Socialization is a process by which culture is transmitted to the younger generation and men learn the rules and practices of social groups to which they belong. It is the process by which individuals are taught what society expects of them and how they are supposed to behave in society.
Family, school, peers, mass media, public opinion, and religion each play a major role in the socialization and, ultimately, the education process. From the moment a child is born, his or her education begins. At first, education is an informal process in which an infant watches others and imitates them. As the infant grows into a young child, the process of education becomes more formal through play dates and preschool. Every civilized society, therefore, has developed a set of formalized agencies of education (schools, colleges, and universities) which have a great bearing on the socialization process. It is in the educational institutions that the culture is formally transmitted and acquired. Once in grade school, academic lessons become the focus of education as a child moves through the school system. But even then, education is about much more than the simple learning of facts.
In terms of socialization, the modern system of mass education is second only to the family in importance. It promotes two main socializing tasks: homogenization and social sorting. The educational institutions not only help the growing child in learning the language and other subjects but also instill the concept of time, discipline, teamwork, cooperation and competition. Through the means of reward and punishment, the desired behavior pattern is reinforced.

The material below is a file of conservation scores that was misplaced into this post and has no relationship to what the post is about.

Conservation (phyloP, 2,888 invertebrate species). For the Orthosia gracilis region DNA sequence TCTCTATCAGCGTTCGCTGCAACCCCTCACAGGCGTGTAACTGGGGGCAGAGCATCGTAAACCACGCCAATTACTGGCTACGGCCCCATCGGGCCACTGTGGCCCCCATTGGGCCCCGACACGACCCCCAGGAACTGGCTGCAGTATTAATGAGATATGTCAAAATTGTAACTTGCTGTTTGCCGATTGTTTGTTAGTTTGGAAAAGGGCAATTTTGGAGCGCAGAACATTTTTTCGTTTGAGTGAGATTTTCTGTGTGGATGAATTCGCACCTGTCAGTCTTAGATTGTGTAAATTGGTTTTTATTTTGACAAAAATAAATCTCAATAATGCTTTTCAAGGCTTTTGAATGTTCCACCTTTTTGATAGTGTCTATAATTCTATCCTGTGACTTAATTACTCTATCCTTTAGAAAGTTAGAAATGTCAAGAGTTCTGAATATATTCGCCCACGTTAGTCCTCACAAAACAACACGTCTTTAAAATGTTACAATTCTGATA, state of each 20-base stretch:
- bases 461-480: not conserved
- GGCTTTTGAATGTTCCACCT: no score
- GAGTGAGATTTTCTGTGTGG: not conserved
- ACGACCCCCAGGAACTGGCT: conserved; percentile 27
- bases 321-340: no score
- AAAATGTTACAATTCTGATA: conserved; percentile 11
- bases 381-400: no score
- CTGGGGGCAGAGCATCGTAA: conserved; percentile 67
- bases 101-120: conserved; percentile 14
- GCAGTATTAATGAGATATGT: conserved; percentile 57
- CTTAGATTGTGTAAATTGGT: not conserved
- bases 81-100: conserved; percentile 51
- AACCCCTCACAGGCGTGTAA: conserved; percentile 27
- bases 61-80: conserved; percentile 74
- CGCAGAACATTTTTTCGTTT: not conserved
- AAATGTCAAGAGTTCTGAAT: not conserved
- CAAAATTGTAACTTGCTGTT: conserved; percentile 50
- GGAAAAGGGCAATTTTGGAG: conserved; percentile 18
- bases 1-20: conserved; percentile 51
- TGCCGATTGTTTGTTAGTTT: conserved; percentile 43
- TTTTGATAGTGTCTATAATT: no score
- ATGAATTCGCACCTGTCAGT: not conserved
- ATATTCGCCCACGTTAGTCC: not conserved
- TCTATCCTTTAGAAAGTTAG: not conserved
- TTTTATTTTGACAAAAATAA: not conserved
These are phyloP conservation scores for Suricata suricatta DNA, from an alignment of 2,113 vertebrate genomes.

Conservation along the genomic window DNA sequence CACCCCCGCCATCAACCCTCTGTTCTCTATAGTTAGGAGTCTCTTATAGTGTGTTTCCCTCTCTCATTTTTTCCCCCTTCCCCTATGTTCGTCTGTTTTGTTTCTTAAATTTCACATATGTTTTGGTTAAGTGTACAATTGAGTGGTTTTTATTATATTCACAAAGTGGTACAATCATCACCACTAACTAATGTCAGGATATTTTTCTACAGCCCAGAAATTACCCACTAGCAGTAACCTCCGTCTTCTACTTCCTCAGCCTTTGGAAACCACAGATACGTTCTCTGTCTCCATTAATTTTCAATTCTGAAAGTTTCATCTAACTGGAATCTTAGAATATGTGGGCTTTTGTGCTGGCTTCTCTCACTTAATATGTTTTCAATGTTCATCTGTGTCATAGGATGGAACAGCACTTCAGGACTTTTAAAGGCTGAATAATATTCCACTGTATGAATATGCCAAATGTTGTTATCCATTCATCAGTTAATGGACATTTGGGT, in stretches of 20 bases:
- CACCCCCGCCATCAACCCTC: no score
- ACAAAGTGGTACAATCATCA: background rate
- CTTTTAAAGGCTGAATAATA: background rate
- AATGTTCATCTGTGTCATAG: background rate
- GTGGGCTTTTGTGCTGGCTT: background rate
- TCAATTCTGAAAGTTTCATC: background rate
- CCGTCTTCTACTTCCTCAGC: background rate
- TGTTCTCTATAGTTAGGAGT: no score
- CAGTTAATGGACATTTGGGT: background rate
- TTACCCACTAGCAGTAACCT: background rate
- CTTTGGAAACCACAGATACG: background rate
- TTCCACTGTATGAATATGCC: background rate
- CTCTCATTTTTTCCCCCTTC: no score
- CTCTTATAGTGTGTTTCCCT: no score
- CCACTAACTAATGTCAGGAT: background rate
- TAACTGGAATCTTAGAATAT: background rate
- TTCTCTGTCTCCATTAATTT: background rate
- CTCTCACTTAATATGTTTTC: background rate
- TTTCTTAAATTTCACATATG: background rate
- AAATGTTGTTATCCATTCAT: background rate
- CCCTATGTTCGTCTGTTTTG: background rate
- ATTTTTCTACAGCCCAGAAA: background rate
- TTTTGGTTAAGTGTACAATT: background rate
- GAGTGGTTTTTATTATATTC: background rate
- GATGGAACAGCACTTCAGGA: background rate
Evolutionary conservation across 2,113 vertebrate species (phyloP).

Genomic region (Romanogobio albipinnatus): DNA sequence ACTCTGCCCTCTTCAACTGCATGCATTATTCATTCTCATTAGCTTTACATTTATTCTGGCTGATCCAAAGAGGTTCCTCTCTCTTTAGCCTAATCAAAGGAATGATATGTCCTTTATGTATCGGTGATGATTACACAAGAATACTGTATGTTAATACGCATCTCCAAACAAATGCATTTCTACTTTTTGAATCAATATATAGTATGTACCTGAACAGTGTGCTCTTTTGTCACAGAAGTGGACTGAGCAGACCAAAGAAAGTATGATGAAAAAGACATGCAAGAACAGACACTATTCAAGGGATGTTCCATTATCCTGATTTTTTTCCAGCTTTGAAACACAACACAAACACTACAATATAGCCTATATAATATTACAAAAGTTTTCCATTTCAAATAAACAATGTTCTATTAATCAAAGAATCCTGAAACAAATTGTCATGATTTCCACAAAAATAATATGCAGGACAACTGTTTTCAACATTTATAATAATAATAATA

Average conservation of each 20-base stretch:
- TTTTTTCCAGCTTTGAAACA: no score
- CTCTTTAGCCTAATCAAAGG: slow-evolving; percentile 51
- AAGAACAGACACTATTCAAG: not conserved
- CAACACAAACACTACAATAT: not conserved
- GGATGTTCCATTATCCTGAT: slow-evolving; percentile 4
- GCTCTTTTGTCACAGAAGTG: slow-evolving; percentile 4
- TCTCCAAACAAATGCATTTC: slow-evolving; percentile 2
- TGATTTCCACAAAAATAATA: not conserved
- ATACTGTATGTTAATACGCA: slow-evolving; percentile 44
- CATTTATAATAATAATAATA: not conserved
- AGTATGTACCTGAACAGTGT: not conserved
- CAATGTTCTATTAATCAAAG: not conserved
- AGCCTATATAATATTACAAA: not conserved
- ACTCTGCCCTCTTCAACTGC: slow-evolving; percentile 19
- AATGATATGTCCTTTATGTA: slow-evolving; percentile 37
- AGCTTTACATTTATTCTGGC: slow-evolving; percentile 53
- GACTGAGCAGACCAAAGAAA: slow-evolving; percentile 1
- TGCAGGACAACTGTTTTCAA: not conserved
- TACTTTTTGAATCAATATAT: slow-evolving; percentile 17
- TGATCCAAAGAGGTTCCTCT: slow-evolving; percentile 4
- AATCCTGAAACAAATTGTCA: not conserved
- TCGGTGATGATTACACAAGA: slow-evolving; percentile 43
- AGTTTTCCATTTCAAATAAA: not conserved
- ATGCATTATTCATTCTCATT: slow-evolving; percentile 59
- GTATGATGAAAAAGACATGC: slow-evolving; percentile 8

The function of the school has considerably changed in the rapidly changing environment. The traditional function of imparting the basic skills of the three R’s is now no longer considered to be adequate to meet the present challenge. An educational institution is a very important social and the means by which individual acquires social norms and values (values of achievement, civic ideals, solidarity and group loyalty etc) beyond those which are available for learning in the family and other groups.
The socialization process has an enormous impact on children and teens in the context of the learning process. Family, school, peers, mass media, and religion each play a role in the collective process we term education. Educational institutions try to impress upon children the importance of working for rewards, and they try to teach neatness, punctuality, orderliness, and respect for authority. Teachers are called upon to evaluate how well children perform a particular task or how much skill they have. Thus, in school, children’s relationships with adults move from nurture and behavioral concerns to the performance of tasks and skills determined by others.